Nooyi graduated with a bachelor’s degree in mathematics, physics and chemistry from MCC in 1976. She later joined the Indian Institute of Management (IIM), Kolkata, earning her MBA degree in 1978.
She worked for a short while at Mettur Beardsell and later at Johnson & Johnson where she helped in launching ‘Stayfree’, a brand of sanitary napkins.
Wishing to learn more, Nooyi enrolled at Yale University in 1980 for Master’s in Public and Private Management.
She often recalls how she went for her first job interview in the US "in a $50 suit from a budget store" and failed. For her next interview, though, she preferred the saree and got placed with a prestigious management institution, Boston Consulting Group.
Nooyi’s father worked for the State Bank of Hyderabad and her grandfather was a district judge. She is married to management consultant Raj Nooyi and has two daughters.
Born Indra Krishnamurthy, the 49-year-old has an entrepreneur brother in the US, Narayan Krishnamurthy, and a sister, Chandrika Tandon. Her aunt Aruna Sairam is a noted singer.
"In MCC, she formed a girls’ band," Aruna recalled. She played the guitar, which she still plays, Aruna added.
When the "iron woman" was chosen to lead the soft drink major, it was her sister Chandrika who called their mother Shantha Krishnamurthy and told her there was some good news. Then it was Nooyi herself who called her up, asking her to watch television when her name was being flashed on many channels.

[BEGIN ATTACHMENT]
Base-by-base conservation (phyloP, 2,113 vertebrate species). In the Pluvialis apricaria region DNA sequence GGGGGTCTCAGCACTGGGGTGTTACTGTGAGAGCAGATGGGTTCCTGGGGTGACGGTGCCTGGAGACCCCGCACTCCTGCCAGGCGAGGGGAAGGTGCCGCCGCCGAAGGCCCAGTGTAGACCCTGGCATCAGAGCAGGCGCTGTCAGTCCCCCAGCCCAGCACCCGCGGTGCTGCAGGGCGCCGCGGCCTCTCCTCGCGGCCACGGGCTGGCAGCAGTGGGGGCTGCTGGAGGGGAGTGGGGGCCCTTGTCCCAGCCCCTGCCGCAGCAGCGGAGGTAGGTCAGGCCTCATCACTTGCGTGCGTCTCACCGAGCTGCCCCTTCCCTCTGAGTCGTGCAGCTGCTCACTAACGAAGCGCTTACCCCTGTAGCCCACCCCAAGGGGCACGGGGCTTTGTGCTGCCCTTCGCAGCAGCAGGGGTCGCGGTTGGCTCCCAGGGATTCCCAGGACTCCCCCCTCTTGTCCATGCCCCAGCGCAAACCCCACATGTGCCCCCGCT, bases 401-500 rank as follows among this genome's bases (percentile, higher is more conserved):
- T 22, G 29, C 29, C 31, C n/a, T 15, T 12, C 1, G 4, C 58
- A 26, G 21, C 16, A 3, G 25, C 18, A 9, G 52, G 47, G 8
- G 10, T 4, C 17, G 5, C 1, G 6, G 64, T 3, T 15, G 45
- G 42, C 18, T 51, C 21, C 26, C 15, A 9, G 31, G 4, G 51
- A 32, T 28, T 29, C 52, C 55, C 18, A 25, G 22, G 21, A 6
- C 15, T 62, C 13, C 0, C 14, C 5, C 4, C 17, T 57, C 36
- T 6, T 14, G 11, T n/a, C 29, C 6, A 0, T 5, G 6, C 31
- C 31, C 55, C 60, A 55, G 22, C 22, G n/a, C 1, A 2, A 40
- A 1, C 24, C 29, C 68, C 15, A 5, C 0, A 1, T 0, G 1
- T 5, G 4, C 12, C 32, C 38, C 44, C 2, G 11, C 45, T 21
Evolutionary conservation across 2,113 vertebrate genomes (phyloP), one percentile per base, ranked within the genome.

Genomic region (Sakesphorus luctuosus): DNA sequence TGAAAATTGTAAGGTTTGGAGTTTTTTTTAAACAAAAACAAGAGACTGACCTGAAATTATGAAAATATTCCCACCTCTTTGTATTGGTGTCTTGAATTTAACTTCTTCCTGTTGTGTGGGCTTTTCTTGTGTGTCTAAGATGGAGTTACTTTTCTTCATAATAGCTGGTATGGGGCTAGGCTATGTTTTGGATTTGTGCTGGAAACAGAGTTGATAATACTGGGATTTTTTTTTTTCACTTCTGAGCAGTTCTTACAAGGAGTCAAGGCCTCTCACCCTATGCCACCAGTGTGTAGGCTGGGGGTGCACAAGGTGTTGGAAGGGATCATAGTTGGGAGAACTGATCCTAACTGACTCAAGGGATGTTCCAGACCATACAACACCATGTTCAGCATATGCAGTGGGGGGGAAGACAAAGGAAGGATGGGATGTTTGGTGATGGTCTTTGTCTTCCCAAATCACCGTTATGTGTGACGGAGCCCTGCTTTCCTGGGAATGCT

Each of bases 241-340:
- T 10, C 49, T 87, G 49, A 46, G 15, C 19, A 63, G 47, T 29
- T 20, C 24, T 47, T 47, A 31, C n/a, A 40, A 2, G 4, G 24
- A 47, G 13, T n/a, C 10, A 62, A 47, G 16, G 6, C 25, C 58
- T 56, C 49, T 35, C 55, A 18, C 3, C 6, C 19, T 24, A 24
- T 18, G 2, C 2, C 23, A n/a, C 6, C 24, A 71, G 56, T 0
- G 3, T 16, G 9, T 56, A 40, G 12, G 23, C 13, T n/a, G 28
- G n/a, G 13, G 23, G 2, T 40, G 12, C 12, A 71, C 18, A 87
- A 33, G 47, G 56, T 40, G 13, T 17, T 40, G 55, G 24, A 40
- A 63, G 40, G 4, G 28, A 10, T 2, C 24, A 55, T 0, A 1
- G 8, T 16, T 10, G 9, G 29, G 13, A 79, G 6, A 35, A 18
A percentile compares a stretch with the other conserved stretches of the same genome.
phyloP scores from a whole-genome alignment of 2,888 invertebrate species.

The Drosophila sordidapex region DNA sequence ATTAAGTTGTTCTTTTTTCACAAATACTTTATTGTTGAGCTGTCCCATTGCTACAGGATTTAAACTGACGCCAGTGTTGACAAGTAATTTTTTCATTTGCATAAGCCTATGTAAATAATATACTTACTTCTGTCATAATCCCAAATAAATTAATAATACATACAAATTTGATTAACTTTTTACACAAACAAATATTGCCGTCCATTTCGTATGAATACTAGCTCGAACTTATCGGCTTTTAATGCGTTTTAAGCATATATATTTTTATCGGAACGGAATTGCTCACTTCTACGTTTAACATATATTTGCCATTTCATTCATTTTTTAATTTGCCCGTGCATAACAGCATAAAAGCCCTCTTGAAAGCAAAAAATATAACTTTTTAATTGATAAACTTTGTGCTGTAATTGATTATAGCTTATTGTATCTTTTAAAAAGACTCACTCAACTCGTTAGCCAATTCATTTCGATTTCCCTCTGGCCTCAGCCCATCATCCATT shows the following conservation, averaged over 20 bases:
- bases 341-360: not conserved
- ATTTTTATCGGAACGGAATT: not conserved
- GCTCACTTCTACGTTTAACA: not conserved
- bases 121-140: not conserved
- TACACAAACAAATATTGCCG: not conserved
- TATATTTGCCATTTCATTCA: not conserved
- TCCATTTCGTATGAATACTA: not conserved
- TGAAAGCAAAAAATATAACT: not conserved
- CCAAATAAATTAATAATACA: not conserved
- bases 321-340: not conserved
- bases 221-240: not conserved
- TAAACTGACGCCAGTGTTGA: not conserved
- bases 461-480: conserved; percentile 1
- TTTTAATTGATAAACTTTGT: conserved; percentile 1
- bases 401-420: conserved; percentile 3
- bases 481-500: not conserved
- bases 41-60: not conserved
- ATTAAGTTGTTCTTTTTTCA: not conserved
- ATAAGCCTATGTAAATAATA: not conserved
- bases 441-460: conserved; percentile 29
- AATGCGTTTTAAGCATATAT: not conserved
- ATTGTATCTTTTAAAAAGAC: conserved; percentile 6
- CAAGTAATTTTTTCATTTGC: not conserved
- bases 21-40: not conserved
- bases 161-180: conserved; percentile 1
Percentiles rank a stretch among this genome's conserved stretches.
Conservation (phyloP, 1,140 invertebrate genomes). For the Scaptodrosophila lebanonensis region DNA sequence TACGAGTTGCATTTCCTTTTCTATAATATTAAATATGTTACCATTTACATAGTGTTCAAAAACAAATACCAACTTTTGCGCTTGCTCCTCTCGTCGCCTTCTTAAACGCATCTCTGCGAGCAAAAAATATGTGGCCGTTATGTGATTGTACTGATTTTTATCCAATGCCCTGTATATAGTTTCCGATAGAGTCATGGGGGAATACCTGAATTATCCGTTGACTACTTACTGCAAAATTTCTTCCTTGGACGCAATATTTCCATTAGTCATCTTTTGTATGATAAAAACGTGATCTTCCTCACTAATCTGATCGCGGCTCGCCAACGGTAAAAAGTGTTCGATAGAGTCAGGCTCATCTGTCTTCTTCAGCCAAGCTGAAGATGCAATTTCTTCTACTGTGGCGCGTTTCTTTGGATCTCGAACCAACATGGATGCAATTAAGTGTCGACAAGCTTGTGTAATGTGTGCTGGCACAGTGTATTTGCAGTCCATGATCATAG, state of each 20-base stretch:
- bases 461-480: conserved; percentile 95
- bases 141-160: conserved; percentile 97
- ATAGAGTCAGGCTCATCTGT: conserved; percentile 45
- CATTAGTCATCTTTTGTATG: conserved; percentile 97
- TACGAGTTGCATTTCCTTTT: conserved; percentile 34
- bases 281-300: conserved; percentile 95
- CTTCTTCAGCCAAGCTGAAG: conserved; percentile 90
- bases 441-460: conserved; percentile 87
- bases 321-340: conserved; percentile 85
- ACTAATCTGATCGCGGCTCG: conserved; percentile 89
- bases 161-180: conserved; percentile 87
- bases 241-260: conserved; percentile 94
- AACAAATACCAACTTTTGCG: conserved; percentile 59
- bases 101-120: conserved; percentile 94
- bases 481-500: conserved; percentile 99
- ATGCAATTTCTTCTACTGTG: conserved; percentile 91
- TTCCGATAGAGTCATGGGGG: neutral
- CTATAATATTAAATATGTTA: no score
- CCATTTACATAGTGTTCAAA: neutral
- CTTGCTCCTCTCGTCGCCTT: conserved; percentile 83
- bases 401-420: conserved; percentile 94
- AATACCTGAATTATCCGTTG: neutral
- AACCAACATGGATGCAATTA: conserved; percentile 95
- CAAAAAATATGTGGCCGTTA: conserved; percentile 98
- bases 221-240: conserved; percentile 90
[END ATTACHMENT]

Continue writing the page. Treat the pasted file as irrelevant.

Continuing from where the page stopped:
"As a mother, I am very proud of her accomplishments. It’s all God’s blessings," Shantha told mediapersons who thronged her T. Nagar house.
"Indra is a Tamil movie buff and a big fan of old comedies starring Nagesh. She likes to visit India in December," Shantha added. — IANS
DO you know TV actor Ejaz Khan danced with Amrita Arora in Dilli ki sardi item song in the film Zameen? Now he gets fan mail by truckloads but has no time to go through them.
Ejaz is one of the busiest and most loved TV stars. He is presently doing Kya Hoga Nimmo Ka on STAR One and is pretty happy about his career which took off with Ekta Kapoor’s Kavyanjali.
"Before Ekta Kapoor and Kavyanjali happened to me, I used to look down on television. Now I see soaps as serious commercial entertainment," says Ejaz.
"Now I just want to act, whatever the medium. Right now television is offering me so much. In Kya Hoga Nimmo Ka, I play a completely different character from Kavyanjali."
Ejaz comes from a family of engineers. "Television was the last thing on my mind. I grew up in a church in Chembur. I was motherless and not on good terms with my father. My brother and I were close to the anglo-Indian community. I couldn’t even speak Hindi properly." Before trying his luck on screen, Ejaz did modelling for a while.
"After a few ad films and music videos, I did some dance numbers. I danced with Abhishek Bachchan, Aishwarya and Gautami Gadgil for the Tumhein aaj maine jo dekha number in Rohan Sippy’s Kuch Naa Kaho. Then came Dilli ki sardi in Zameen."
However, then the biggest tragedy of Ejaz’s life happened when during the shooting of Sohail Khan’s Maine Dil Tujhko Diya, he broke his shoulder. "After the surgery I fell on the same shoulder. I was bedridden for eight months. I thought it was the end of my career. Those months made me stronger, though the movement in my shoulder is forever frozen."